When Microsoft Office 2003 is formally launched at the end of October, its cost will be unchanged from the current retail pricing of Office XP, Microsoft Corp. said as it announced its completion of the applications suite.
The software has been released to manufacturing, and will be officially launched in the U.S. and Canada on Oct. 21. Office 2003 products will appear on Microsoft's volume licensing price list Sept. 1 and begin shipping preinstalled on some PCs by the end of September, according to Microsoft.
New licenses for Microsoft Office Professional Edition 2003 and Microsoft Office Standard Edition 2003 will have a retail price tag of US$499 and $399, respectively -- the same as Microsoft now charges for Office XP Professional and Standard, but less than it charged when those products launched in mid-2001.
Upgrade licenses will cost $329 for Office Professional 2003 and $239 for Office Standard 2003, the same prices now charged for Office XP upgrades. A full Office 2003 price list is online at http://www.microsoft.com/office/preview/pricing/.
Office 2003 is Microsoft's most significant Office revamp in at least five years, according to one analyst.
"The last several releases were really point releases. With this release, I think you're getting an awful lot more. I think the value has finally caught up to the price," said Dana Gardner, a senior analyst with The Yankee Group in Boston.
Office 2003 fundamentally alters the relationship between Microsoft's applications and the back-end systems with which they interact, he said. By exploiting the advantages of XML (Extensible Markup Language) and tightening the connections between Office 2003 and server software such as Microsoft's SharePoint Portal Server and forthcoming Office Live Communications Server, formerly known by the code name "Greenwich," Office 2003 becomes a front-end for an array of business processes, Gardner said.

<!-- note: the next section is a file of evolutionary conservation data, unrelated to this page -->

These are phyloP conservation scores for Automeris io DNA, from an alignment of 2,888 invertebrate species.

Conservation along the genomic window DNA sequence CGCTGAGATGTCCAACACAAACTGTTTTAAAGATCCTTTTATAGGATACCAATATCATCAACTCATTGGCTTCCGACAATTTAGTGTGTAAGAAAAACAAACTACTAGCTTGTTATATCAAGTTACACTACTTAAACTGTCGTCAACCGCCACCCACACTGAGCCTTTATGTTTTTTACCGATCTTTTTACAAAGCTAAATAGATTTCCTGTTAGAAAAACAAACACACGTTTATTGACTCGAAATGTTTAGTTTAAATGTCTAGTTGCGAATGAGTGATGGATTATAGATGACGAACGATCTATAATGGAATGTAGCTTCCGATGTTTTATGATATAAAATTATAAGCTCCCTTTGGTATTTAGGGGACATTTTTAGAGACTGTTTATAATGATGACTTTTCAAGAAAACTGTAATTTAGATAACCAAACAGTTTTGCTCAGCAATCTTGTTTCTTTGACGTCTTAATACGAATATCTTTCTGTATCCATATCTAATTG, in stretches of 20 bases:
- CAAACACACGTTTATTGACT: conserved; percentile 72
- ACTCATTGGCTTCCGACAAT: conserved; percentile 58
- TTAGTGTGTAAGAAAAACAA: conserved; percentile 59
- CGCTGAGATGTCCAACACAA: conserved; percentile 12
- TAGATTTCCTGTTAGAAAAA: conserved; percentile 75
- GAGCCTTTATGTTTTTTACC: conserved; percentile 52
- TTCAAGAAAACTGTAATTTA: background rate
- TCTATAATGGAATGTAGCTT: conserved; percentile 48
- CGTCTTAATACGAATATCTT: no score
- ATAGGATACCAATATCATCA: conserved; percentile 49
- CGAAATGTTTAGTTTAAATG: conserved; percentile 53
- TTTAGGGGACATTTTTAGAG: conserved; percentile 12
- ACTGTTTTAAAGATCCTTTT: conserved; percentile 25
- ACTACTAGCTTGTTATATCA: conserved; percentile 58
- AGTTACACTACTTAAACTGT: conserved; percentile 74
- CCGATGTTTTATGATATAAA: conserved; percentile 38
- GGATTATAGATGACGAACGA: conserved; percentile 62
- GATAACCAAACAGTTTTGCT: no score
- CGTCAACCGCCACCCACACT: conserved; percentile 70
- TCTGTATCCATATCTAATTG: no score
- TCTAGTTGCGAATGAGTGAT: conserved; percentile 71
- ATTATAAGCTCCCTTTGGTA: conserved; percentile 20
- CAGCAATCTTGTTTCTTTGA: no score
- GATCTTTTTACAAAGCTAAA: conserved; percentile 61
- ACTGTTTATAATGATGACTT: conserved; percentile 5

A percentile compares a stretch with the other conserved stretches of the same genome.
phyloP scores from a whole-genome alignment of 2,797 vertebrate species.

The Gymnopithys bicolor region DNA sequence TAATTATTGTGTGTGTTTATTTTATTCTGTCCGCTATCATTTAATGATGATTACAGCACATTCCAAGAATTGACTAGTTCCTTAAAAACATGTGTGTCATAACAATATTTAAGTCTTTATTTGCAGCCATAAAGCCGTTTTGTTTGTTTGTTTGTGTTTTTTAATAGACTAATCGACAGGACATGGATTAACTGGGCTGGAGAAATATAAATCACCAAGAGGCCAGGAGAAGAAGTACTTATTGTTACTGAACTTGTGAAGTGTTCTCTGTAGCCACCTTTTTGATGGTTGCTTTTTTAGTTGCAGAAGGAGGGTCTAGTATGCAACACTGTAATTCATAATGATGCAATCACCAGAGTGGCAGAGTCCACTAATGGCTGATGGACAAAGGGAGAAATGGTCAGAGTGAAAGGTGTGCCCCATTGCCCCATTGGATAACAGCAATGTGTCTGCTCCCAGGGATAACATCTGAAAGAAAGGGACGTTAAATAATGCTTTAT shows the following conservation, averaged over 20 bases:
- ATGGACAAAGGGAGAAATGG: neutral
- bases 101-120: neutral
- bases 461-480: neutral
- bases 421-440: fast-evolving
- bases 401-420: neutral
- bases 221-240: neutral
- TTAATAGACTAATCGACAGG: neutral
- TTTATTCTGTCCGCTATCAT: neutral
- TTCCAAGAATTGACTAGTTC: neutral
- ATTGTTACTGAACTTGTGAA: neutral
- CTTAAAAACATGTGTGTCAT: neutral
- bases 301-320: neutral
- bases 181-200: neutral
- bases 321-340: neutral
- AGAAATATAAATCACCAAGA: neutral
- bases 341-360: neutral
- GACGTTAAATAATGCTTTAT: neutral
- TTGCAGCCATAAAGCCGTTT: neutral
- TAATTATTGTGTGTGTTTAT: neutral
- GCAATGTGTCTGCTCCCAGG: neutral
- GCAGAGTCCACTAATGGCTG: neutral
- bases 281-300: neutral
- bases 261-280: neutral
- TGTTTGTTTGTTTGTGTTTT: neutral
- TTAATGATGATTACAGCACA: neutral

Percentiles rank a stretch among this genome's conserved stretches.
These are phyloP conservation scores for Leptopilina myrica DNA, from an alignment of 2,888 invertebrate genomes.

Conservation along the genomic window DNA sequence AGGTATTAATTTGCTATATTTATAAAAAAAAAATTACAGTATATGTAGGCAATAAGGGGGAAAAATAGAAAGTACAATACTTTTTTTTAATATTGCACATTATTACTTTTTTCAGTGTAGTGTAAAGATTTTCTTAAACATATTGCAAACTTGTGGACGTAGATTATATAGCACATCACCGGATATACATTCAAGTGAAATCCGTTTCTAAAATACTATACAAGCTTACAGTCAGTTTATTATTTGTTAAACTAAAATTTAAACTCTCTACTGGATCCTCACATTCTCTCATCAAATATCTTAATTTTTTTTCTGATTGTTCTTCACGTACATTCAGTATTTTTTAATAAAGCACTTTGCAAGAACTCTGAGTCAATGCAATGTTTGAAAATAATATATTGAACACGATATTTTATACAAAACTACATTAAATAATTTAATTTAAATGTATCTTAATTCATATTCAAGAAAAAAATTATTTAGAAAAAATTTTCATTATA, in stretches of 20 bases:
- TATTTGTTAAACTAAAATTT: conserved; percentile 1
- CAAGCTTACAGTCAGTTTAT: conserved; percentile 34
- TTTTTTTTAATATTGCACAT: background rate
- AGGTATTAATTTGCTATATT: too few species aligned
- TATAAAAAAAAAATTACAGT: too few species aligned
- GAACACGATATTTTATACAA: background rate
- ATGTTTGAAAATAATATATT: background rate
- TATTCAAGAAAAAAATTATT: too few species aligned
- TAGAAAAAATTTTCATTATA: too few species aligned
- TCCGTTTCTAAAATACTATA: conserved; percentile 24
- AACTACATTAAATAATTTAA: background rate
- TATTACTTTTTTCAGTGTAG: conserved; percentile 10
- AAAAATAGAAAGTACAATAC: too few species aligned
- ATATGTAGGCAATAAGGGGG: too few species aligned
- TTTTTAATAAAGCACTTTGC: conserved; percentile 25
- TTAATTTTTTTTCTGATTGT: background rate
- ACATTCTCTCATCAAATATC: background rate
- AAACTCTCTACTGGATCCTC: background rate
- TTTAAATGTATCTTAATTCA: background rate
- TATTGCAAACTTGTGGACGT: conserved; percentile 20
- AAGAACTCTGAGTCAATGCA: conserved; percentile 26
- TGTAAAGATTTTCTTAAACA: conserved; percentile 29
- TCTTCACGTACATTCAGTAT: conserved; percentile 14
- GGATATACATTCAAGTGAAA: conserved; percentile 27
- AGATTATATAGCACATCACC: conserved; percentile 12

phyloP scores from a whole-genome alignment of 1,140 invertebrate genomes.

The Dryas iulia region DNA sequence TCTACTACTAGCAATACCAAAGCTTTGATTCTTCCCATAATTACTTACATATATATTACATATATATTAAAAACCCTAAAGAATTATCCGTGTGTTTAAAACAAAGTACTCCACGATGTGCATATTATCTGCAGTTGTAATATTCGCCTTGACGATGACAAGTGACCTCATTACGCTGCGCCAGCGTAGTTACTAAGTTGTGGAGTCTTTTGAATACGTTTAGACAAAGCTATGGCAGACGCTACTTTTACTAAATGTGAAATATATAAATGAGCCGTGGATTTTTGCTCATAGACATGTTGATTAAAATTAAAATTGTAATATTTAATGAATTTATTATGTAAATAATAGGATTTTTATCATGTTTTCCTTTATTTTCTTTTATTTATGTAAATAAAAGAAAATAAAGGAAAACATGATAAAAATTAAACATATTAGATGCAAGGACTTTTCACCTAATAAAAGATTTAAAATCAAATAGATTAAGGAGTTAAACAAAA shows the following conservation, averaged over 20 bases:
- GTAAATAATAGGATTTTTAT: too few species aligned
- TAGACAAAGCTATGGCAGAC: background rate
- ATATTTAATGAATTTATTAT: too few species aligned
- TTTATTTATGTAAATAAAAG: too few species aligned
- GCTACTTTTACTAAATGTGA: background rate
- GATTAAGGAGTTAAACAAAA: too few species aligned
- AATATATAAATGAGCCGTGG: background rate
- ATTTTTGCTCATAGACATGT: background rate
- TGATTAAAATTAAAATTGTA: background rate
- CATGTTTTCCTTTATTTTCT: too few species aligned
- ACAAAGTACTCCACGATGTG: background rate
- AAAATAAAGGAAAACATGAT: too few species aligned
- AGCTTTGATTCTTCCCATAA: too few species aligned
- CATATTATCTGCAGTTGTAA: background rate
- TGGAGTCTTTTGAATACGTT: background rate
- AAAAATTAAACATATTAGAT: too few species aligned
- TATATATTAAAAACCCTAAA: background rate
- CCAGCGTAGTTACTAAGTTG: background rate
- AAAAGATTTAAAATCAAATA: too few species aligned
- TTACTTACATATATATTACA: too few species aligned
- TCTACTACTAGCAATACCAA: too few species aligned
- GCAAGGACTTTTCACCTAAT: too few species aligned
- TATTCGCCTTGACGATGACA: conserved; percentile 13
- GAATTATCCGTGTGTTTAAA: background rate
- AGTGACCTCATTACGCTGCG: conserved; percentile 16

"In the past, Microsoft applications were really sort of stand-alone, isolated products. The files that were created were often scattered about and hard to manage," he said. "(Office 2003) combines the best of what Web services and XML have to offer with the strength that the client/server paradigm has to offer. It's taken an awfully long time to get there, but I do think developers and ISVs (independent software vendors) will look at this as not just an upgrade but really as a dramatic shift in how Office can be productive."
The new front-end/bank-end integration offered by Office 2003 more easily allows connections among Office applications and between those applications and other corporate systems. Companies would, for example, be able to more easily shift data from Office applications such as Excel and Outlook and their own CRM (customer relationship management) system. Documents once disconnected and "off in the ether" can now be linked together, Gardner said.
Such functionality carries obvious benefits for business users at large enterprises, but Office 2003 offers fewer advantages for home and small office users, Gardner noted.
"The majority of the product's benefits come on the enterprise side," he said. "To move to this entirely fresh and new would require quite an investment. But for those people who are running Microsoft shops, this will be a lot less of a capital-intensive migration."
Microsoft expects most home users to opt for the $149 Student and Teacher Edition 2003, which includes all the applications in Office Standard 2003 at a lower cost. The company has loosened the licensing terms for the edition to allow more consumers to qualify. It has also added to its retail lineup Office Small Business Edition 2003, which will carry a $449 price tag, which adds to the core Office product bundle several applications tailored for smaller organizations.
Office 2003 has been through one of the most extensive beta testing programs in Microsoft's history, the company said, involving 600,000 testers offering feedback throughout the past year. The suite's official launch in October will be in New York.
The suite was originally slated to be finalized in June, but the slipped deadline is more Microsoft's standard practice than an indication of problems, Gardner said.